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Sunday, October 25, 2020  Spokane, Washington  Est. May 19, 1883
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Central Valley to begin phasing in first-graders Oct. 21

UPDATED: Thu., Oct. 15, 2020

The doors are about to open a little wider in the Central Valley School District.

After what Superintendent Ben Small termed a successful two weeks of in-person learning for kindergartners, the district will bring first-graders back to buildings next week.

“Our teachers are very excited,” Small said Thursday. “I’ve never been an elementary teacher, but thinking back to teaching middle school, you think about the excitement of seeing your children in class.”

Beginning Wednesday, first-graders who chose learning models “with a plan to return to in-person learning” may do so.

First-graders will return on a phased A/B format, with half attending on Wednesday and the other half on Thursday.

All first-graders will attend in person beginning Oct. 23.

Meanwhile, Spokane Public Schools is planning to bring all kindergartners back to buildings on Monday. However, the district has not committed to a timetable on other grades.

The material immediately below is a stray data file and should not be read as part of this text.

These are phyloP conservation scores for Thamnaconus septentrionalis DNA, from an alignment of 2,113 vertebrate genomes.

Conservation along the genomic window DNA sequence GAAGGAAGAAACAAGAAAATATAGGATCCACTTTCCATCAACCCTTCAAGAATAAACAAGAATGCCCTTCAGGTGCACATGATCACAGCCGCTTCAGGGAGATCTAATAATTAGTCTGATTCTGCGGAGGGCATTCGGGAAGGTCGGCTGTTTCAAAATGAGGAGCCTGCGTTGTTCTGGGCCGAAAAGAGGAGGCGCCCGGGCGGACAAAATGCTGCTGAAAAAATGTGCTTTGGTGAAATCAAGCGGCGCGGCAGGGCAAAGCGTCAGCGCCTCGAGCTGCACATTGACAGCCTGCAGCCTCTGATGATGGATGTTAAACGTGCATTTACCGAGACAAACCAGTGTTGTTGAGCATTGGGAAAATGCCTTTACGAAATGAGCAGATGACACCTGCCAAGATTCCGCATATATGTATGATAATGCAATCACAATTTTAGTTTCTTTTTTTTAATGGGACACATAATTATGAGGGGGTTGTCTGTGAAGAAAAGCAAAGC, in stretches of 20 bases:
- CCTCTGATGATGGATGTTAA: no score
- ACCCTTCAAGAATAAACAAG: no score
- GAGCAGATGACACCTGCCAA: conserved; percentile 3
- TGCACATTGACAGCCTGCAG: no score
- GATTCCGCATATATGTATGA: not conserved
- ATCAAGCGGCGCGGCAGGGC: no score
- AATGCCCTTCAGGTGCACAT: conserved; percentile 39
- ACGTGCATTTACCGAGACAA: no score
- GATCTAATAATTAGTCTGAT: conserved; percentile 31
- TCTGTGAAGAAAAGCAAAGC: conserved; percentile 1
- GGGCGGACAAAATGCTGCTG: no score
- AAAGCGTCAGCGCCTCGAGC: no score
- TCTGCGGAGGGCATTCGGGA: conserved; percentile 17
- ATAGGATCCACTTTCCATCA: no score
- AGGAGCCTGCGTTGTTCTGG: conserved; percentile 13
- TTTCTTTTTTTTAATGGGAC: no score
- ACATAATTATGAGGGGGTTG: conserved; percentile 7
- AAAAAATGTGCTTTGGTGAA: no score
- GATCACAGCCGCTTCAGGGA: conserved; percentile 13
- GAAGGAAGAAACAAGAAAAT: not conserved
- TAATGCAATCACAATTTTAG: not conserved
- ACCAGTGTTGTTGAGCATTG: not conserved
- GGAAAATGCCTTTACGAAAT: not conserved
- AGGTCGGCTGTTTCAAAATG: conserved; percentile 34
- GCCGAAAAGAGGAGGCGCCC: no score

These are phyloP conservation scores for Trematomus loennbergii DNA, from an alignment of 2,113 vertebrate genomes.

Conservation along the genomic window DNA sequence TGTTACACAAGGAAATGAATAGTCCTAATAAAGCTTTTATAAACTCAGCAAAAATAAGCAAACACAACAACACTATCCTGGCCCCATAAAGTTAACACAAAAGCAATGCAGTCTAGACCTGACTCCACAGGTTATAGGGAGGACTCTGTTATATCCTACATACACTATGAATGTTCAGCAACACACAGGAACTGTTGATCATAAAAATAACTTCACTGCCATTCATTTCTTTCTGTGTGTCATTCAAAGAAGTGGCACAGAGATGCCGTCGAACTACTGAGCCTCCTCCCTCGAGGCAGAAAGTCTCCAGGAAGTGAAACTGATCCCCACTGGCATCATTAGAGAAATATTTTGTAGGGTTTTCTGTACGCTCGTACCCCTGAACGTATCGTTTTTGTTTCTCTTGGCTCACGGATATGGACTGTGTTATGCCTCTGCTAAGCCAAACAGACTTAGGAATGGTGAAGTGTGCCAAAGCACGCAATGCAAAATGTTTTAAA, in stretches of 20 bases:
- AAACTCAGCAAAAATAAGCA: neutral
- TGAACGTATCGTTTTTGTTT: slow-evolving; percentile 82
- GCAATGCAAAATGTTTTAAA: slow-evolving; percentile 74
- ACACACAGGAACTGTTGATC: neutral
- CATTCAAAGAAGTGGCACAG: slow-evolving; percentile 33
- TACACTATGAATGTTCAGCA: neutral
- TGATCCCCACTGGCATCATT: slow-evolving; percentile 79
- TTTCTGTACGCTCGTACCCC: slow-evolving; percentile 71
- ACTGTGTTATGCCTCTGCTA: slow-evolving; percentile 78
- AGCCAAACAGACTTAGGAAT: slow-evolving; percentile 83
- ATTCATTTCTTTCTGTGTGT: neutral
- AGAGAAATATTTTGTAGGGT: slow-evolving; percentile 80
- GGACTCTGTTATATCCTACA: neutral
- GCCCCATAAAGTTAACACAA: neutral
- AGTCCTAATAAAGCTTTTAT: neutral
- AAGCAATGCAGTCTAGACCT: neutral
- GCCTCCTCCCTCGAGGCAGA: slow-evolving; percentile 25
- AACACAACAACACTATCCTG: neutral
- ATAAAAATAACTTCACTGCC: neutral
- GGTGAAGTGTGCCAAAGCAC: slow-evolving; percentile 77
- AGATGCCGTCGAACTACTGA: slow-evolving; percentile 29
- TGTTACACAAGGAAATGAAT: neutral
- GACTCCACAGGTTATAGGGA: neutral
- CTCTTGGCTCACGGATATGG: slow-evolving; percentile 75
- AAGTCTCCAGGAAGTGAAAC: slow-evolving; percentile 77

Spokane County recorded 133 new COVID-19 cases on Thursday for a total of 8,492 confirmed infections. The local death toll is 181.

Small emphasized that the move happened “after consistent consultation with Spokane Regional Health District since the start of our phased-in learning approach.

“They continue to support this cautious phasing method,” Small wrote to parents.

The return of first-graders couldn’t have happened without a successful experience for kindergartners, Small said.

“It’s gone very well,” said Small, whose staffers surveyed kindergarten parents and found few issues.

Small said kindergartners have been “very compliant” in wearing masks. “We’ve been able to get students to adjust,” Small said.

For parents who may not feel comfortable sending their children back to school, the district is requesting they contact their building principal.

Transportation will be provided for all students. However, the district is encouraging parents to transport their child to school if possible, to maximize social distancing.

Looking ahead, Small urged families “to be vigilant as the newness wears off.”

“I really want to emphasize to our community that with continued physical distancing, and continuing to wear masks, we can get more of our kids back in class,” Small said.

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